In recent years, consumers have been increasingly concerned about the quality of food products and the term “natural/healthy food” has become more popular. To this end, poultry industry is growing rapidly, and the producers are looking forward to alternative production systems to minimize the welfare concerns of birds as well as to ensure the quality of final product [5]. From consumers’ point of view, today’s broilers should not only have higher carcass yields and conformation, but also have better sensory and nutritional composition [6]. In the rural, urban, and peri-urban areas of Pakistan, the demand for indigenous chicken meat is gradually increasing [7].The reason behind this tendency is the belief of general masses that nutritional profile as well as meat quality is better in local birds reared under free-range production system [8]. Consumers also share their views about such production systems for broiler chickens, saying that at least these are more conducive to natural, cleaner, and well-balanced environment [9].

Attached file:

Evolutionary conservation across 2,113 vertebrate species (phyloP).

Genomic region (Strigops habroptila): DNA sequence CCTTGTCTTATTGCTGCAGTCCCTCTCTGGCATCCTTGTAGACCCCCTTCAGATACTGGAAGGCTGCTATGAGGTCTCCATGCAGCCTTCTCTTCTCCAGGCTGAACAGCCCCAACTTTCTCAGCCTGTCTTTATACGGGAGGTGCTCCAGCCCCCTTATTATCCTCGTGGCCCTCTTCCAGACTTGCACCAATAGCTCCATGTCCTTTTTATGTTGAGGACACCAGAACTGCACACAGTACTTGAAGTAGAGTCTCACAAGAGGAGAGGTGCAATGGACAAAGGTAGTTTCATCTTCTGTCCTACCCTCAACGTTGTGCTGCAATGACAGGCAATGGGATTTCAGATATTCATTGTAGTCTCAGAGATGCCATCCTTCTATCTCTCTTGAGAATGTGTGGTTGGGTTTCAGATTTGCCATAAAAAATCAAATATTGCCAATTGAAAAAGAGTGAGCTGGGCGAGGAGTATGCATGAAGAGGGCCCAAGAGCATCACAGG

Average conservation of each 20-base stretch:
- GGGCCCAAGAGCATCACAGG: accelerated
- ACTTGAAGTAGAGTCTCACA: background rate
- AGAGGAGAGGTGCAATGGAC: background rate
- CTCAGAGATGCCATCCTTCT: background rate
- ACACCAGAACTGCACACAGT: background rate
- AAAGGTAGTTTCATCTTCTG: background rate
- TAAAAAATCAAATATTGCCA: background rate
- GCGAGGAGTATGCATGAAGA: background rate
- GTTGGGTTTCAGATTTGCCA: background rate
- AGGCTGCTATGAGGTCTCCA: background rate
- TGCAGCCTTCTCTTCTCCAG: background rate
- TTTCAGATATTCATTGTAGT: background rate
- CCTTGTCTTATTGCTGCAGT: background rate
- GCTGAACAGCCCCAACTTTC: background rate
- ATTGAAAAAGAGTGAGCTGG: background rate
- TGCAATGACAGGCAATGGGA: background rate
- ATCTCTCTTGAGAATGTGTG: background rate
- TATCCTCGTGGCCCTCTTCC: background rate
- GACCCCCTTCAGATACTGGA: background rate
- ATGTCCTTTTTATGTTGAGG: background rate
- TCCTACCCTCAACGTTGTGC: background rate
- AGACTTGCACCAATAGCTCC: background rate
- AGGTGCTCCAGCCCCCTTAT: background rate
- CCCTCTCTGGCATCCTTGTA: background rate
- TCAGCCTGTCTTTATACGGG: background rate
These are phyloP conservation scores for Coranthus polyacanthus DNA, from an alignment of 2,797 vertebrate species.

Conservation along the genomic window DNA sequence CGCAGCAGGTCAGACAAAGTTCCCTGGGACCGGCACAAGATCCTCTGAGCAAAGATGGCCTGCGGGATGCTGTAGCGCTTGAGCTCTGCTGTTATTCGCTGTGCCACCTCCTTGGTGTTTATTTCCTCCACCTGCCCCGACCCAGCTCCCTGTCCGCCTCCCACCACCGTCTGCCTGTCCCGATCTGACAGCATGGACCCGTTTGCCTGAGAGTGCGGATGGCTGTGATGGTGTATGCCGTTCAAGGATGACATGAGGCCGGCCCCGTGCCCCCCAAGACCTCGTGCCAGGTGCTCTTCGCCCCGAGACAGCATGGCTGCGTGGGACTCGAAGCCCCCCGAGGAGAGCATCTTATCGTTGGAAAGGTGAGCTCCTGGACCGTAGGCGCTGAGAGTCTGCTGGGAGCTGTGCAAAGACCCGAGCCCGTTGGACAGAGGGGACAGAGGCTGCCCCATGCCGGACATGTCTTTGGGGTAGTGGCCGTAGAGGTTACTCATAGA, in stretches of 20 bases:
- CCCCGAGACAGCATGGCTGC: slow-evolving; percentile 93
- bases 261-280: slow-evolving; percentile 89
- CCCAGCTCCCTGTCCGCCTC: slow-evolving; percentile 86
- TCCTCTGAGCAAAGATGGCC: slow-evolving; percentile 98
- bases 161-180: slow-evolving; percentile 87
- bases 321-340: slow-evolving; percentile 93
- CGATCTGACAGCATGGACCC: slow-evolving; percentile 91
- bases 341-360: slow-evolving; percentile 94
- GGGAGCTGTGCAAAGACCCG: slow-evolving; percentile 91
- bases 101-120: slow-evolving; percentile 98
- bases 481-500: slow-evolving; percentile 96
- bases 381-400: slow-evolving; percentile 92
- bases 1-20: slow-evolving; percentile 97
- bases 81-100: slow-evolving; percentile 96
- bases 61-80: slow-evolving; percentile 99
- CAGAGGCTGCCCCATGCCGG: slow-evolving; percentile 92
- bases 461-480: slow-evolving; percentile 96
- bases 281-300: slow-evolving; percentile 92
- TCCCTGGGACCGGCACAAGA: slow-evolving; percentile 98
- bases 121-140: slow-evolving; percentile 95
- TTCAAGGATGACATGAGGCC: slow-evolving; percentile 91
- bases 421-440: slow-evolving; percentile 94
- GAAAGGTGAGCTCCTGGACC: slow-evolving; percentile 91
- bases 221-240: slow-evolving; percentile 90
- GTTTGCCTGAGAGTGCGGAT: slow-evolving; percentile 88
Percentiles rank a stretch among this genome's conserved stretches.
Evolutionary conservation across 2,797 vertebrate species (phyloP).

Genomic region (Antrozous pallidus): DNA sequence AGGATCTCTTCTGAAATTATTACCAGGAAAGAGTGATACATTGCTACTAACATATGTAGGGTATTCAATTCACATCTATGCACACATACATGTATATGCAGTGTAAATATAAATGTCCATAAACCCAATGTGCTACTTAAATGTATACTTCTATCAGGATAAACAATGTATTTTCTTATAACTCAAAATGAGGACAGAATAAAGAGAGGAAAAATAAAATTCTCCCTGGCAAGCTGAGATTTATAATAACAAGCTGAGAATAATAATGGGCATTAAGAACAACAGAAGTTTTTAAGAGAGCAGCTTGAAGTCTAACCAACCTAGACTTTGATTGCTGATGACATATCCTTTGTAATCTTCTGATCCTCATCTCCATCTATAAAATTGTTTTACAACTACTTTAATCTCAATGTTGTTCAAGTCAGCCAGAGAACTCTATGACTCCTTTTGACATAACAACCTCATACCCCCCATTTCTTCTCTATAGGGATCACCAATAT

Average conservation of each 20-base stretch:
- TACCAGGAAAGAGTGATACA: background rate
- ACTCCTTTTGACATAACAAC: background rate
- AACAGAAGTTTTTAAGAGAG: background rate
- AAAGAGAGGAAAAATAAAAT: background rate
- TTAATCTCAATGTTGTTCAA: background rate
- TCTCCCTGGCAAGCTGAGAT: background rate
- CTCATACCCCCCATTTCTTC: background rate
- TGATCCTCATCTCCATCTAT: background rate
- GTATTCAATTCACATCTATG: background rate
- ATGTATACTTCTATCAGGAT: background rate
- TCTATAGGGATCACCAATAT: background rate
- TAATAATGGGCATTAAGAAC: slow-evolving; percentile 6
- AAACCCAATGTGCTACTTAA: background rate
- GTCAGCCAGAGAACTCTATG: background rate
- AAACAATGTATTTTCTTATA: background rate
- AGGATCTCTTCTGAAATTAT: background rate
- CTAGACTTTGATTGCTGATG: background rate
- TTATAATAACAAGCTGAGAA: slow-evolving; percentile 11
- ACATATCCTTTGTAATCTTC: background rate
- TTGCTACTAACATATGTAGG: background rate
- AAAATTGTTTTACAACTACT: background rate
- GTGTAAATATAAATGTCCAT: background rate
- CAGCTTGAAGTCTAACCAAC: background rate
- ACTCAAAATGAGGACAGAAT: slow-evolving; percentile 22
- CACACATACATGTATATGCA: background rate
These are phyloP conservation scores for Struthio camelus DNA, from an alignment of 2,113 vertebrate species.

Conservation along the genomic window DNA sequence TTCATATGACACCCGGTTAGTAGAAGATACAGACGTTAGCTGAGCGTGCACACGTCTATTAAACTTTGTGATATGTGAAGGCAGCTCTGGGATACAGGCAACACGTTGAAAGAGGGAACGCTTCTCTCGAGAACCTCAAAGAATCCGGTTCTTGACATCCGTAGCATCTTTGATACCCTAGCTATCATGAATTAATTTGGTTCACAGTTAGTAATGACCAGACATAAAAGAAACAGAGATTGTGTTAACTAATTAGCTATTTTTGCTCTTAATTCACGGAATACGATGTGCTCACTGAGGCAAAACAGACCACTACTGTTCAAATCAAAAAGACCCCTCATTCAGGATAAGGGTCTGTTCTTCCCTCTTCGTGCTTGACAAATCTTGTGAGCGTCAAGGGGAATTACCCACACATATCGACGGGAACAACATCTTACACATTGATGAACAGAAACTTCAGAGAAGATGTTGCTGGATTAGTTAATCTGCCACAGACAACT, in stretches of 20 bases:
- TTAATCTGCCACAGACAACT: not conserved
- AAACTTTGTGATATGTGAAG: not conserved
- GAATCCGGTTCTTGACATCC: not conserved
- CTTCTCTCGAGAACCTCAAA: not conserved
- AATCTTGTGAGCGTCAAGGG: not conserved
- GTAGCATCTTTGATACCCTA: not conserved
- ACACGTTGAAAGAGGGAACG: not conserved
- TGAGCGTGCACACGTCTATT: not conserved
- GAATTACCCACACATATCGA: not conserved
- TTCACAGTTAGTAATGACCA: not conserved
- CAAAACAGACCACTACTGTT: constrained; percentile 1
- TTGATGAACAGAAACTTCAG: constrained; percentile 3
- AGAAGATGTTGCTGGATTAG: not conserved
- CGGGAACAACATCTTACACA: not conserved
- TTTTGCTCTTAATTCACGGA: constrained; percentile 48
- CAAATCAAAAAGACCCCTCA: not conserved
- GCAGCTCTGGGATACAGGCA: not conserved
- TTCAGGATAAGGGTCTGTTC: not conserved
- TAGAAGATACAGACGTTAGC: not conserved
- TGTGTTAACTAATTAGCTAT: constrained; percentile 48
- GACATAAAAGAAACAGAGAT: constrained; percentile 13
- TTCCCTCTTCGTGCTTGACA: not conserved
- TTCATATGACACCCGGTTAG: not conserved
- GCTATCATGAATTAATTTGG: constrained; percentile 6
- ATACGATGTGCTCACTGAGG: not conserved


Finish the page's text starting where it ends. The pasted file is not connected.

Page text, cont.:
There are several alternative systems for broiler production. Of these, organic and free-range production systems are very popular in the developed countries of the world. Outdoor access is a common feature in both production systems mentioned above along with an indoor housing facility [10], which is provided to exploit natural behavior of chickens for better welfare aspects. Outdoor access may or may not include a vegetative area, depending upon the availability of forages. There are numerous factors that influence the meat quality such as the type of forages, breed/strain, the age of the bird, sex, and climatic conditions [11,121]. There are some demerits of outdoor access including exposure to infectious diseases, predators as well as extreme climatic conditions [13]. However, there are numerous advantages of outdoor access including the bird’s exploratory behaviors like running, wing flapping, jumping, scratching, dust bathing, and foraging [14]. Lower stocking density in alternative production systems with outdoor access gives broiler chickens more freedom to express their innate response as compared with indoor systems. In European countries, such types of production systems are quite evident especially where slow- and medium-growing genotypes are maintained in outdoor access [15]. Although fast-growing birds are used to rear in conventional production systems, scientists are keen to maintain them with outdoor access to exploit their genetic potential for growth more [16]. Fast-growing broilers show the least interest in ranging when compared with medium- and slow-growing genotypes due to their higher body weights [17]. However, there are certain advantages of providing outdoor access to fast-growing broilers. The exposure to outdoor access gives an opportunity to move freely, resulting in improved musculoskeletal development and reduced leg deformities [18]. Furthermore, it also reduces stress levels in fast-growing broilers with higher metabolic rates and improves their welfare. The carcass quality increases in broilers with outdoor access as they have more locomotor activity, which reduces the percentages of their abdominal fat contents. Scientists believe when broiler chickens are given outdoor access to paddock areas, increased levels of omega-3 and omega-6 fatty acids become available for the consumers. This is one of the reasons why consumers are more motivated to buy poultry products from alternative production systems for lower risks of health issues [19]. Unfortunately, the adaptability and acceptability of fast-growing genotypes with inferior development of their thermoregulatory, cardiovascular, and respiratory systems to fluctuating climatic conditions outdoors is a big question mark. The best age to expose such birds to outdoor access is still unclear. The present study is an effort to answer such questions as well as to understand the dynamics of growth performance and meat quality attributes of broilers given outdoor access at different ages.